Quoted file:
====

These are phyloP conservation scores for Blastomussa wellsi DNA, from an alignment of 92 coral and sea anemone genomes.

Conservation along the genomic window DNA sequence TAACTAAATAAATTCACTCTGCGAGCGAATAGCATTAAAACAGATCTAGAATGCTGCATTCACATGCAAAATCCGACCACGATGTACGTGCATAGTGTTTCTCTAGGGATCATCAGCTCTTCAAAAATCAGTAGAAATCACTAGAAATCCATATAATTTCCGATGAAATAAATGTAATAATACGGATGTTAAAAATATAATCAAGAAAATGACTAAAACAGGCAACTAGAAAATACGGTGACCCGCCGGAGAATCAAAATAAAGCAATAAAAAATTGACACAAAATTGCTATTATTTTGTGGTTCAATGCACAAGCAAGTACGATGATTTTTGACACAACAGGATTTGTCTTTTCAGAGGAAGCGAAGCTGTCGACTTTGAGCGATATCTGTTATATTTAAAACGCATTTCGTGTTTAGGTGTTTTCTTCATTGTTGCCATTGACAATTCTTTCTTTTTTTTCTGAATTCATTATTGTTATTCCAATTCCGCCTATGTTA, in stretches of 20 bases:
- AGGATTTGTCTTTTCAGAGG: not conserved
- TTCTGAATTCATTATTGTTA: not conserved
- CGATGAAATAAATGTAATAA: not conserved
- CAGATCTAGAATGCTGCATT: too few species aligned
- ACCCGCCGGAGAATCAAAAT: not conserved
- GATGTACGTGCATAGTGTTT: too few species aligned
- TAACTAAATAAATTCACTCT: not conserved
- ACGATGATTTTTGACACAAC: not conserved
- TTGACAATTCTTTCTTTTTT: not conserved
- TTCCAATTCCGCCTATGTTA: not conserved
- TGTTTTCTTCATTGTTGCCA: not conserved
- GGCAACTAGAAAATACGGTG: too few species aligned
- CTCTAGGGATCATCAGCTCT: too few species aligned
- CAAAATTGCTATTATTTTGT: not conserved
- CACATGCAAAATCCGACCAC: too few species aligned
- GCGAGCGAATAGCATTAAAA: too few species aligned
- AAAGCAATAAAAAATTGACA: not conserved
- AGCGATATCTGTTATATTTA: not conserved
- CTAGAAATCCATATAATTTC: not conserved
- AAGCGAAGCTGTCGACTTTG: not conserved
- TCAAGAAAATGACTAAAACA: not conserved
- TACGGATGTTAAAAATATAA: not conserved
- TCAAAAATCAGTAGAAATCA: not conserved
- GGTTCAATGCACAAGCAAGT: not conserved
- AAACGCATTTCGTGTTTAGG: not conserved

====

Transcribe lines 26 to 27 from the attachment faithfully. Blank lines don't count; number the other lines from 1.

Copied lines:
- GGTTCAATGCACAAGCAAGT: not conserved
- AAACGCATTTCGTGTTTAGG: not conserved